# Why this function isn't preimage resistant?

Prove that the function

$$G(z) = \mathcal{H}(z) \, || \, \text{LSB}(z)$$

(where $$\mathcal{H}$$ is a collision resistant hash function, $$||$$ is concatenation and $$\text{LBS}$$ is the least significant bit of $$z$$) is not preimage resistant.

Obviously, if $$z = 0^n$$ then from the output $$G(z)$$, one can extract $$z$$ from the last bit. That also can be said about the case $$z = 1^n$$.

But is this enough to prove $$G$$ is not preimage resistant?

Pre-image resistance: given a hash $$h$$ it should be hard to find any message $$m$$ such that $$h=hash(m)$$. This concept is related to that of the one-way function. Functions that lack this property are vulnerable to pre-image attacks.

• It has $\mathcal{O}(2^{n})$ pre-images instead of $\mathcal{O}(2^{n+1})$. Show that if there is a pre-image oracle for $G$ then it can be used to find preimages for $H$, too. What is the origin of this question? – kelalaka Jan 24 at 15:38
• It's a hash function proved to be safe for proof-of-work, but lacks the property of collision resistance (even preimage resistance), but I couldn't get this without a formal proof. – Paris Jan 24 at 15:51
• Could you provide the source? – kelalaka Jan 24 at 15:52
• There's no actual (official) source, it was a claim of a professor of mine and I'm interested in checking if it's true and why. – Paris Jan 24 at 15:55

Let $$O$$ be an oracle that provides pre-images for $$G$$ that is given $$y$$ it produces a pre-image $$z$$ such that $$G(z) = y$$. Now expand this to $$y = H(z)||LSB(z).$$ Therefore, given the oracle $$O$$ one can find the pre-images of $$H$$ by asking $$x||0$$ and $$x||1$$ to the oracle and test the result. As a result, if $$G$$ is not pre-image resistant then $$H$$ is not. too. This implies that $$H$$ is pre-image resistant then $$G$$.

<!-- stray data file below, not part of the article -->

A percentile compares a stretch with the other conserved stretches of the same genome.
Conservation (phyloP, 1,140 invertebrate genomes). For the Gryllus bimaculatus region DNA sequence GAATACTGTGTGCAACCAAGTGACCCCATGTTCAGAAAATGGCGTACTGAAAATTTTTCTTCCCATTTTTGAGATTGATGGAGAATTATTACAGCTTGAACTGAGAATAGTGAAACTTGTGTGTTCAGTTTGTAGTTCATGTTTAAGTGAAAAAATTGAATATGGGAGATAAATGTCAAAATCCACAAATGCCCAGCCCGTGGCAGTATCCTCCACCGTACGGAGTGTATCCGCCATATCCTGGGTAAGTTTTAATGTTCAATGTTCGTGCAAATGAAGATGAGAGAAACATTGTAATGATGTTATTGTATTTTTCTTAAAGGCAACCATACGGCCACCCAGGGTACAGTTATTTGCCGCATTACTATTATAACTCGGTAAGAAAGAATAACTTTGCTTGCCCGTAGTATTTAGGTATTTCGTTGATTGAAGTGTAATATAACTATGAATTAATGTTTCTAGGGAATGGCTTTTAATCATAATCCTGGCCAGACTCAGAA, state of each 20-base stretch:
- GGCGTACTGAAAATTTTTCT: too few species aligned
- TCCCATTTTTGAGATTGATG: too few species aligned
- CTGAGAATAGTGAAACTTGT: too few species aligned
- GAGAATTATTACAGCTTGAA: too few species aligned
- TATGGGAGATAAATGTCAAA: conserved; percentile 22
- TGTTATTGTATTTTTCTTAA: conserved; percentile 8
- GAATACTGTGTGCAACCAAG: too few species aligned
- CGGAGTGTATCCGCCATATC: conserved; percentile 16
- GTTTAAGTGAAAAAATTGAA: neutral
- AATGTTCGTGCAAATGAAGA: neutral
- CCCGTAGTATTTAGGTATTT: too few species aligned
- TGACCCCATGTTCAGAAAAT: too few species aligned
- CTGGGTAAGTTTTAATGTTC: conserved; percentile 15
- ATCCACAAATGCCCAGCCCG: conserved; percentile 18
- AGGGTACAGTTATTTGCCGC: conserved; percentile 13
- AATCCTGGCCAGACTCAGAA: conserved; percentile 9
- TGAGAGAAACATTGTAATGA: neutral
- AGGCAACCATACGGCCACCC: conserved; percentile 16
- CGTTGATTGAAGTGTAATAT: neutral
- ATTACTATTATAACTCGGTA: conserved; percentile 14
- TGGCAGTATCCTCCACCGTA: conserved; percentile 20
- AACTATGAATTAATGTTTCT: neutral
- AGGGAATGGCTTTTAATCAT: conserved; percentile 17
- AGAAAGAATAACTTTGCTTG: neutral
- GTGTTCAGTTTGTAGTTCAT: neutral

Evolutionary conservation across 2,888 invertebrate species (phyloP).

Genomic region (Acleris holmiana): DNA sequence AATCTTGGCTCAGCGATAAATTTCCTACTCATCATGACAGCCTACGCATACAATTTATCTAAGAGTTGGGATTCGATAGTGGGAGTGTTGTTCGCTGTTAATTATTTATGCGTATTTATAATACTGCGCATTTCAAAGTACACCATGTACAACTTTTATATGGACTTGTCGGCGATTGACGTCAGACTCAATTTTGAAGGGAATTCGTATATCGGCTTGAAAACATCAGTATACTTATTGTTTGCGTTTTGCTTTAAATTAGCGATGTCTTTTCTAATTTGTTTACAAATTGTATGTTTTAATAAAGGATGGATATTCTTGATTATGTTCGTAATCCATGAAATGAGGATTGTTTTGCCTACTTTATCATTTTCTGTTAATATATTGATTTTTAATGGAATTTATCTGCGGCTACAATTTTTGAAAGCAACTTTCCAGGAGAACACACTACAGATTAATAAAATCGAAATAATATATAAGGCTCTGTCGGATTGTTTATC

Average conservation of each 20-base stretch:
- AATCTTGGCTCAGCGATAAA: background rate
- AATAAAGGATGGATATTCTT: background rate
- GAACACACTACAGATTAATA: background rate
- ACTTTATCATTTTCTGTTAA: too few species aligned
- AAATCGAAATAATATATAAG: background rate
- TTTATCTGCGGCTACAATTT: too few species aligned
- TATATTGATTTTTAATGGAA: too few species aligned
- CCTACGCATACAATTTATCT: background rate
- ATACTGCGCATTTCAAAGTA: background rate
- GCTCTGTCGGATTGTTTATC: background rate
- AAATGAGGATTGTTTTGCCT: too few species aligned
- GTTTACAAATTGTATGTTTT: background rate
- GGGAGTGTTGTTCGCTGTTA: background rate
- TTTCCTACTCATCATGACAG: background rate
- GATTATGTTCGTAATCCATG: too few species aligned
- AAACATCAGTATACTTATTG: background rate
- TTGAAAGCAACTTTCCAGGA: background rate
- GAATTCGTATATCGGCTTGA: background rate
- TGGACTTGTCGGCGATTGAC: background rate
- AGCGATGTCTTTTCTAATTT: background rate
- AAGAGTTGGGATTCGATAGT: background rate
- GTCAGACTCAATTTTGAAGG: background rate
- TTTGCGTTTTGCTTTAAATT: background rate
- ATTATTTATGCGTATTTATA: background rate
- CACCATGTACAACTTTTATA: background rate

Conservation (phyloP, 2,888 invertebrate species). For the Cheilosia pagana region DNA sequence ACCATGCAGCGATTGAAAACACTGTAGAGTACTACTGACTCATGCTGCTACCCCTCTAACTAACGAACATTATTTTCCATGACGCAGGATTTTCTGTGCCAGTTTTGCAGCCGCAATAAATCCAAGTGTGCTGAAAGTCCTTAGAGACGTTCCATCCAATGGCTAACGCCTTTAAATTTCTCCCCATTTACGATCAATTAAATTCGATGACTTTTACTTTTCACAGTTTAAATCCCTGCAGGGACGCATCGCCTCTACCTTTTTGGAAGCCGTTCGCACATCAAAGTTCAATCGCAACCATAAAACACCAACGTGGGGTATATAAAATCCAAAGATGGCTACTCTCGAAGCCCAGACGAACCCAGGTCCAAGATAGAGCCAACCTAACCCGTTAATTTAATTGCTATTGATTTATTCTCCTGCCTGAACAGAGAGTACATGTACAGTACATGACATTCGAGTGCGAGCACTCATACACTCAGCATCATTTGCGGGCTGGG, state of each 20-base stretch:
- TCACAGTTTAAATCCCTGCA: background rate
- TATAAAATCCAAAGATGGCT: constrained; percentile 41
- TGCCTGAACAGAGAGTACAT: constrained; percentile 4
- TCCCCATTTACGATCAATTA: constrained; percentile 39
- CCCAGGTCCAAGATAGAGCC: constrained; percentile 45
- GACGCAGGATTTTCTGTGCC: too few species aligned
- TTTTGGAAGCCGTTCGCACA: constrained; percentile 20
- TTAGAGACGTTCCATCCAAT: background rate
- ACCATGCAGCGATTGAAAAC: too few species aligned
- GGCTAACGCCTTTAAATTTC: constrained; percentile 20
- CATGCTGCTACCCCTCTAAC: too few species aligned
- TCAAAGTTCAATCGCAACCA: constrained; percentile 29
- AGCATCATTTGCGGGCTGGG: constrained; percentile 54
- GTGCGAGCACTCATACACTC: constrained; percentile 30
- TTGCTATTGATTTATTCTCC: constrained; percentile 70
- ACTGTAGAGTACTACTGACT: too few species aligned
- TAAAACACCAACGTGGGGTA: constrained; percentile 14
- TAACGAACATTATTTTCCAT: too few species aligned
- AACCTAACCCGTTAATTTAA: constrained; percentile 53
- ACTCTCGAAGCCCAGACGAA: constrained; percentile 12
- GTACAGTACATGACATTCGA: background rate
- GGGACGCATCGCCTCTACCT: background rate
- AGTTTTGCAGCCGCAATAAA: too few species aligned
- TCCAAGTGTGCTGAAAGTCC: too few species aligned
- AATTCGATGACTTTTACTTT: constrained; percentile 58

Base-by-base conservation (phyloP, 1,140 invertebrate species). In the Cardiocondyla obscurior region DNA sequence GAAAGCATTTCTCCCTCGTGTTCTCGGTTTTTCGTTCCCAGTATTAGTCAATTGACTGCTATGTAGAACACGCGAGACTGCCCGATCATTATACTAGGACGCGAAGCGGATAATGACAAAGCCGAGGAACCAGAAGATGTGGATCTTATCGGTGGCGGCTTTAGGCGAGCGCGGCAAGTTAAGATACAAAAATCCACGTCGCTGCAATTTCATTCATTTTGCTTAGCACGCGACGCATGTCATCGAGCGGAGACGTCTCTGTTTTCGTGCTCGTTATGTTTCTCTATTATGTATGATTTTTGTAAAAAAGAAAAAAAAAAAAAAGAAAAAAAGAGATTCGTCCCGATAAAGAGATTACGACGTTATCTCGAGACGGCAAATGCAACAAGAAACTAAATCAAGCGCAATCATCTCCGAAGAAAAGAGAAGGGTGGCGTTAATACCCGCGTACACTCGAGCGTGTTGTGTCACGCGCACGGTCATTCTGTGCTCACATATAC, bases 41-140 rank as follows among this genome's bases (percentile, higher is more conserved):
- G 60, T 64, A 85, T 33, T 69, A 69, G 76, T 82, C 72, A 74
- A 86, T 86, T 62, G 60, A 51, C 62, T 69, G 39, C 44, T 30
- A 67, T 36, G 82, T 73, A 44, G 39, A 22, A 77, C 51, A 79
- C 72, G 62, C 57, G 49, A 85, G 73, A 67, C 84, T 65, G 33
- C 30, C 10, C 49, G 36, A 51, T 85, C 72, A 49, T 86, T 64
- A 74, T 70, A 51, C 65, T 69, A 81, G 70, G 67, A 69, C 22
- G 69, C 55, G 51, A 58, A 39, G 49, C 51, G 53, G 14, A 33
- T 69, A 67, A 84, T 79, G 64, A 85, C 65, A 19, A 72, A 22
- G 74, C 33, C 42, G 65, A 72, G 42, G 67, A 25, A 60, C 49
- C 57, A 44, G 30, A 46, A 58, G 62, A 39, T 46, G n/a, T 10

In the details; the $$O$$ will produce $$x_0$$ and $$x_1$$ such that $$G(x_0) = H(x_0)||0 = x||0$$ and $$G(x_1) = H(x_1)||1 = x||1$$. As we can see that this may also produce collisions for $$H$$.

$$G$$ fails only two-bit resistance by leaking the LSB. If a hash function is failing its pre-image resistance by leaking LSB, then it has some serious problems. Consider that, one provides you the LSB of the pre-image for SHA256, can you find the pre-image easily?

To see the loss bits of resistance; let $$H(z):\{0,1\}^* \to \{0,1\}^n$$ be a collision resistant hash function. Then is has $$\mathcal{O}(2^n)$$ pre-image and secondary pre-images resistances, and $$\mathcal{O}(2^{n/2})$$

If $$G(z):\{0,1\}^* \to \{0,1\}^{n+1}$$ with $$G(z) = H(z) \mathbin\|\text{LSB}(z)$$ then it has $$\mathcal{O}(2^{n-1})$$ pre-image and secondary pre-images resistances instead of $$\mathcal{O}(2^{n+1})$$

• So, just to confirm I understood your answer, $G$ is preimage resistant, but it's not second preimage resistant, that is: given $x$ it's hard to find another $x' \neq x$ s.t. $G(x) = G(x')$. Is this the case? – Paris Jan 24 at 18:32
• Why doesn't it has secondary image resistance? – kelalaka Jan 24 at 18:36
• What do you mean by 'fails only two-bit resistance by leaking the LSB'? – Paris Jan 24 at 18:41
• This is why I asked you the definition, does it say 2 bits? it should be hard to find or better wording is computationally infeasible. What if you say in the definition of $G$ that it is designed for $\mathcal{O}(2^{n-1})$ pre-image resistance? Of course, this is just an example to discuss, and in the real-world we consider even such amount a successful attack if it using less area-time resrouces than the brute-force. – kelalaka Jan 24 at 18:46